“I mean, how many teams get back twice? How many teams get back there three times (in a row)? There’s no reason for anybody to think you can do that. It doesn’t happen.
“So that’s a cool thing. That’s a cool challenge for us.”
Then Carroll flashed one of his wry smiles.
“All of that stuff sort of has a way of fueling us,” he said.
On both sides of the ball.
On offense, Ricardo Lockette admitted this spring he’s had sleepless nights thinking and rethinking the slant route he ran that Wilson was trying to hit when his pass found the arms of New England’s Malcolm Butler instead.
Lynch has admitted — first, in completely Lynch-like, unpredictable fashion: to a Turkish television network — he was surprised to not get the ball from the 1.
And the man who threw the most fateful pass in Super Bowl history, what Wilson now calls that “unfortunate situation”?
“In terms of my mentality, I always said my confidence is always high. I always believe in how I go about my business and how I take care of my mindset,” Wilson said last week, almost a month to the day after he got his $87.6 million, four-year contract extension.
“I think that’s big because there are going to be times when there are ups and downs. There’s going to be times when things don’t work out the way you want it to. If it worked out the way you wanted to all the time then there would be no point of working.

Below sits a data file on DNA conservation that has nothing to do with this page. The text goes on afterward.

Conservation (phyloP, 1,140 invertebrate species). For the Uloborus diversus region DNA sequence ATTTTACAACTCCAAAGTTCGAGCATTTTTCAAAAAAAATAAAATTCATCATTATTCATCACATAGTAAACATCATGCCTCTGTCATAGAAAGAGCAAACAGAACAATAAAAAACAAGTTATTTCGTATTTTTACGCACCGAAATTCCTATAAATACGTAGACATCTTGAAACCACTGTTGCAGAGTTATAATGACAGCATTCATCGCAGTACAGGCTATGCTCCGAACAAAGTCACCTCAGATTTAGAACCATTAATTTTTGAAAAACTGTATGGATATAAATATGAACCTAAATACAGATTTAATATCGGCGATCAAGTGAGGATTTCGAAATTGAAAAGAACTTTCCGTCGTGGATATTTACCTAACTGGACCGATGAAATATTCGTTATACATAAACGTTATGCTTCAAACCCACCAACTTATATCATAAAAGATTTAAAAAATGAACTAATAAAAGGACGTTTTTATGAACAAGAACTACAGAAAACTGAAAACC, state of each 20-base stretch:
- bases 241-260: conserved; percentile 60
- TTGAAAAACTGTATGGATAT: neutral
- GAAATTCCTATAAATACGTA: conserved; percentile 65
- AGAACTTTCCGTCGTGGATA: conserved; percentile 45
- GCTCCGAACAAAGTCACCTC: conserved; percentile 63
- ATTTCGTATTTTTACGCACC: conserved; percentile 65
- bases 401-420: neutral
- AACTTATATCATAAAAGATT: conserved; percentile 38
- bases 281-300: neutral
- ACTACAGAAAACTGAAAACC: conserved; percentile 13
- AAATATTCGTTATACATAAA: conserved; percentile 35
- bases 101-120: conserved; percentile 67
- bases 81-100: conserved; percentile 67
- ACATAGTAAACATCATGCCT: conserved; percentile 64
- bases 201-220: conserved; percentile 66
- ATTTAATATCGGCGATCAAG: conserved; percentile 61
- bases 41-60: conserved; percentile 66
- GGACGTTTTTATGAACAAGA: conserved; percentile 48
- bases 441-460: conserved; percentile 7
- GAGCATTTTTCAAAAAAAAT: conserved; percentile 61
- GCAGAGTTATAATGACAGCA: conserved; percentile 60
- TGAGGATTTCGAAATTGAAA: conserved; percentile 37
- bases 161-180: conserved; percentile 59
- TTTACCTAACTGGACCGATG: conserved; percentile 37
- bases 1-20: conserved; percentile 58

“Mentally, you have to stay strong. That’s one of my roles. And we have so many leaders on this football team, I think all of our guys have tremendous mindset. They have a championship mindset that we always talk about.
“We won Super Bowl 48, it was the same mindset. It was one game at a time. When we lost Super Bowl 49 in an unfortunate situation it is still the same mindset. I think the (consistency) of having a championship mindset allows you to be successful more times than not. It keeps you in a space where you believe and have that confidence over and over and over again.
“The mindset has never changed. And it never will.”
Even the Seahawks’ vaunted defense has had its soul-searching moments.
Linebacker Bobby Wagner, who signed his own big contract ($43 million over four more years through 2019, with almost $22 million guaranteed) said the Super Bowl loss still haunts him because his unit could not hold a 24-14 lead with nine minutes left.